Liberal Arts Blog — The Instrument Every Child Should Learn to Master — Their Own Voice

Liberal Arts Blog — Thursday is the Joy of Music Day

Today’s Topic: The Instrument Every Child Should Learn to Master — Their Own Voice

I have never heard a child’s voice that was not beautiful. Never. Ever. But by 18 years of age, most children have learned that they can’t sing. This is a pedagogical crime. A human tragedy of unspeakable proportions. To put this fact in the language of economics — the opportunity cost of this lie is infinite. And life is all about opportunity costs. Time flies. There is no turning back. Today, three riffs on this idea of the infinite opportunity cost of teaching children that they can not sing and that their voice is not beautiful. Experts — please chime in. Correct, elaborate, elucidate.

THE MISSED OPPORTUNITY TO TEACH THE MOST IMPORTANT SCIENCE — THE SCIENCE OF YOU

1. You are your instrument. Not to understand the instrument is not to understand yourself. And as the ancient Greeks used to teach, there is nothing more important than knowing yourself.

2. There is nothing more important in life than breathing and singing is controlled breathing.

3. There is nothing more important in life than your posture and singing is all about optimizing posture.

NB: There is nothing more important in life than listening and many have argued that hearing loss can be more psychologically devastating than blindness. To have the power to cultivate the art of hearing and not do so is a huge missed opportunity for a richer life.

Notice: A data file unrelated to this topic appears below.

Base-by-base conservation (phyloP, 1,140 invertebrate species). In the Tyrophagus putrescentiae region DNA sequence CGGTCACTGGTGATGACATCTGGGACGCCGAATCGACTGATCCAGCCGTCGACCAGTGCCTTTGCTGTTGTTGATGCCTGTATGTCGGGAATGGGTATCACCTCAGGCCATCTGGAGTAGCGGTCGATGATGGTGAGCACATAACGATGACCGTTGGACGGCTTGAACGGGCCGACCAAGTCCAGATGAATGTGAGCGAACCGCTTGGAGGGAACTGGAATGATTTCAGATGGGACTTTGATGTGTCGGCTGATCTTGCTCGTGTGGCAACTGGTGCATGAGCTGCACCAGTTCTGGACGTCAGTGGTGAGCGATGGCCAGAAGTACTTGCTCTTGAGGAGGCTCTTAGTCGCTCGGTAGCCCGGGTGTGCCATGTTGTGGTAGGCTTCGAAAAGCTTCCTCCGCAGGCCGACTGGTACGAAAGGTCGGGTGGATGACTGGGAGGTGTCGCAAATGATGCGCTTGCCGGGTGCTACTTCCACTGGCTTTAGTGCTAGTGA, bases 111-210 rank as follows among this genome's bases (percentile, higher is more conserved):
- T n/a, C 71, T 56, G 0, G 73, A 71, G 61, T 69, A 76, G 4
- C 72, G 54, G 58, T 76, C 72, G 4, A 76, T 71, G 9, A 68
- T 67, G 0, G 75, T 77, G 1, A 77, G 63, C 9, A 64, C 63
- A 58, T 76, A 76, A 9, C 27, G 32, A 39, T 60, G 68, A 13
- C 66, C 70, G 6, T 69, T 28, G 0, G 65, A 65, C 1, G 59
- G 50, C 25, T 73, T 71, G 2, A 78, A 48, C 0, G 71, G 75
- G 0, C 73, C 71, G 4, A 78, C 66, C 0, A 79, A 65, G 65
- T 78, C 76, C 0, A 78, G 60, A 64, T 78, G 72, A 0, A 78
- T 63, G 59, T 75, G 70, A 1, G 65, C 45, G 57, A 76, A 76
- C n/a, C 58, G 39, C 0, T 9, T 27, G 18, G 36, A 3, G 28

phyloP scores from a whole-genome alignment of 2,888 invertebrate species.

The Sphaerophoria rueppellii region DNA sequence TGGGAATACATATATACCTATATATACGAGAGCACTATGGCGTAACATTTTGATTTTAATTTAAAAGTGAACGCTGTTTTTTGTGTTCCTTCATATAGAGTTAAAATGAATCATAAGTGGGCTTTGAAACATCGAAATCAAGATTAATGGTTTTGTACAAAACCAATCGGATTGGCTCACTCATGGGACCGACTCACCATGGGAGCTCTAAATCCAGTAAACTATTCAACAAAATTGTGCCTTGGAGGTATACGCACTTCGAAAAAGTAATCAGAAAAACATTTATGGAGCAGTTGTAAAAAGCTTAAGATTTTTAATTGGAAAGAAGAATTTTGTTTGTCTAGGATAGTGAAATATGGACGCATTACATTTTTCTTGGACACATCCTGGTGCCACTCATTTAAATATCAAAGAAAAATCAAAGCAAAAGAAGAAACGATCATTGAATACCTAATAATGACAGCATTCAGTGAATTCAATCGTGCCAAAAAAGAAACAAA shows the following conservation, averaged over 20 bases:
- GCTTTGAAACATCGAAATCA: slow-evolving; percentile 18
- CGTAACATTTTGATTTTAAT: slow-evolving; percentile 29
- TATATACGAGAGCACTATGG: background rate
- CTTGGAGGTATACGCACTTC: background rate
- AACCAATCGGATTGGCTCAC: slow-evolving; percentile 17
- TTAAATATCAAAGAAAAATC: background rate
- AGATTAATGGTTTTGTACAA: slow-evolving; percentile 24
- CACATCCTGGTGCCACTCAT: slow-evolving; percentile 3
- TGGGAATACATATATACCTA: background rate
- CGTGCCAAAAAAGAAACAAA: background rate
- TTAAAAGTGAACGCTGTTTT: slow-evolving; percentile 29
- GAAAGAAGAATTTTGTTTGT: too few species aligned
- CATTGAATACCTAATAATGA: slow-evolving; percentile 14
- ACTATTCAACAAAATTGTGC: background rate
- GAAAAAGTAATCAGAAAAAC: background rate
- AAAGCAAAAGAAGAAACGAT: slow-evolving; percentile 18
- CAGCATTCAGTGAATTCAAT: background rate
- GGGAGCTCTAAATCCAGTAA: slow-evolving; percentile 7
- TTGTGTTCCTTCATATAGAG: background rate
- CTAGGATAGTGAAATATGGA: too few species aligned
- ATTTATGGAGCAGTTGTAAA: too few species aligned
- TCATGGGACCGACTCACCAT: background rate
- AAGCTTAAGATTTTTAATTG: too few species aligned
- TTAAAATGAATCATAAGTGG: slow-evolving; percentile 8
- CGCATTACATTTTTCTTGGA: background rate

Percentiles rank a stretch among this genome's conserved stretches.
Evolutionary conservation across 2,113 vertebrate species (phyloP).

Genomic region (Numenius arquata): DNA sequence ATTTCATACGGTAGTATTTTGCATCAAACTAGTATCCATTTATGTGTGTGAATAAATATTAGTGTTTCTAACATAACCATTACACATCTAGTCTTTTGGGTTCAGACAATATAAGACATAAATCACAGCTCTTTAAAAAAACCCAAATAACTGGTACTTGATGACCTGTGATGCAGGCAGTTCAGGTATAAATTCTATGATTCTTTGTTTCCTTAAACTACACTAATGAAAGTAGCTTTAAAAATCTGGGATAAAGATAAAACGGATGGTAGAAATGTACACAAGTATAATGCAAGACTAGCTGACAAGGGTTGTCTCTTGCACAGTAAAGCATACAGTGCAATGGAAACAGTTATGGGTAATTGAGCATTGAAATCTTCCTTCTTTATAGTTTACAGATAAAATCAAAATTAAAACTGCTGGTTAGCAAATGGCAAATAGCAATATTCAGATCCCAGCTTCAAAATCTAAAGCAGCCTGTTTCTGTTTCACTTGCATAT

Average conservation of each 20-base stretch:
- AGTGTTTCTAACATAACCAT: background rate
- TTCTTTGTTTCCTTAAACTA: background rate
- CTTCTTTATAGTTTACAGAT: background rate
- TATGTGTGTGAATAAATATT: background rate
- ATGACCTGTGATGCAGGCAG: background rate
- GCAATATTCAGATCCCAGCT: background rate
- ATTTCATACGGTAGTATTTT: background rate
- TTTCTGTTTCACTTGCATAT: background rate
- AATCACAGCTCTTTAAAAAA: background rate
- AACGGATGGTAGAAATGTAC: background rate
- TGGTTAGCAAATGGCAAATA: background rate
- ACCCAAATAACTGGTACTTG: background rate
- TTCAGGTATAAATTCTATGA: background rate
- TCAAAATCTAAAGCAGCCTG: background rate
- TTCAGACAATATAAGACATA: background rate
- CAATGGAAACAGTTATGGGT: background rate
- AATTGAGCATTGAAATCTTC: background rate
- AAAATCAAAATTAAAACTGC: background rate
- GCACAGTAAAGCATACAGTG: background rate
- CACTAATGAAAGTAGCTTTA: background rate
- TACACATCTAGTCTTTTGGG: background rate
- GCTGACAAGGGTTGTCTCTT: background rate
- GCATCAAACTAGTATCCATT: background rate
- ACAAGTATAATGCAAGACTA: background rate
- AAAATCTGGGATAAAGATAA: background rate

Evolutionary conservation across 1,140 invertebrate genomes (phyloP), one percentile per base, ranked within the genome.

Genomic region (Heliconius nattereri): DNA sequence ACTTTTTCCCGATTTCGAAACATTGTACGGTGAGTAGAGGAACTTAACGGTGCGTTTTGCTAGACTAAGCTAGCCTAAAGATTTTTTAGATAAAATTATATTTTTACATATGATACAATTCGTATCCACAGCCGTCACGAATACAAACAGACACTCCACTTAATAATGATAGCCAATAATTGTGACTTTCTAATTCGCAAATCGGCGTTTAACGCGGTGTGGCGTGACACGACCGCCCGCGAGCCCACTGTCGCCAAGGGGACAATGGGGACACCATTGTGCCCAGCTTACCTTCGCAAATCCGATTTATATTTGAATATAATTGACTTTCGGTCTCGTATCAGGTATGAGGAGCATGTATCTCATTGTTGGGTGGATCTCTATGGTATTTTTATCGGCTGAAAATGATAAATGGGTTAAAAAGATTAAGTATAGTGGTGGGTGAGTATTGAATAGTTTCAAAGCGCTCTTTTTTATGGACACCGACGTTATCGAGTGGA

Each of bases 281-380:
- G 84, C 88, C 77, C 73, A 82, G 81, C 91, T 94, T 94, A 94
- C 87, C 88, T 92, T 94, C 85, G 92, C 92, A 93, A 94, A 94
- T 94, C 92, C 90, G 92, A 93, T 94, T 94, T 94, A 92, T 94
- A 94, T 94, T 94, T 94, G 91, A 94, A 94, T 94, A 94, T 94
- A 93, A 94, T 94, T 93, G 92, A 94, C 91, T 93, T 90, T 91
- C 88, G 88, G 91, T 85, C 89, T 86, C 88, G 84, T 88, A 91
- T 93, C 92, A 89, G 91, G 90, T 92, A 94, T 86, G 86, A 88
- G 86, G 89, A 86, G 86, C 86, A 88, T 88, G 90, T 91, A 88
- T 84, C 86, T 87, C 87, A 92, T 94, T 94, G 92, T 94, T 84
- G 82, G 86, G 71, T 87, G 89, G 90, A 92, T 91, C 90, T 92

THE SOLOIST, THE CHORISTER, THE REPERTOIRE

1. Each child should be taught as if they were to be a soloist. It’s easy to fake it in a group. To get lost in a crowd.

2. But each child should also be taught to sing with others.

3. In small groups and in large.

NB: And all repertoires are not created equal. Some songs are the keys to the hearts of over a billion people, others but to a handful. The opportunity cost of the wrong repertoire is almost infinite.

TIMING IS EVERYTHING, CONTINUITY IS KEY, THE VOICE CHANGE THING

1. The earlier training begins the better. Windows start closing early.

2. There is no mastery without continuity.

3. A new voice should not be lamented but welcomed. One door closed, another opened.

FOOTNOTE — Best Three Books on the Voice that I know of — what would you recommend?

1. David McCloskey, Your Voice at Its Best. McCloskey was a singer and voice teacher most famous for helping JFK recover his voice. He was associated with Mass Eye and Ear. The book is very short. Very practical.

2. Kenneth H. Phillips, Teaching Kids to Sing. Encyclopedic. Detailed anatomy. Plus a very useful “Posture Rap.” He was big on using animal noises to teach kids about vocal registers. Oxford University Press. Phillips taught at the University of Iowa from 1985 to 2002.

3. Berton Coffin, The Overtones of Bel Canto, technically advanced instruction. Useless without aid of a master instructor. I was lucky to find one. Unfortunately at age 55 not age 14. Parenthetically, I was unable to find any good links on Coffin. If anyone knows of one, please share.

David Blair McClosky

https://clas.uiowa.edu/faculty/kenneth-phillips-1945-2018

Last four years of posts organized thematically:

PDF with headlines — Google Drive

YOUR TURN

Time to share the coolest thing you learned in the last week related to music. Or the coolest thing you learned in your life related to music. Say your favorite song or songs. Or your favorite tips for breathing, posture, or relaxation. Or some insight into the history of music….Or just something random about music… like a joke about drummers. jazz, rock….or share an episode or chapter in your musical autobiography.

This is your chance to make some one else’s day. And perhaps to cement in your memory something important you would otherwise forget. Or to think more deeply than you otherwise would about something that matters to you.

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Passionate about education, thinking citizenship, art, and passing bits on of wisdom of a long lifetime.

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John Muresianu

Passionate about education, thinking citizenship, art, and passing bits on of wisdom of a long lifetime.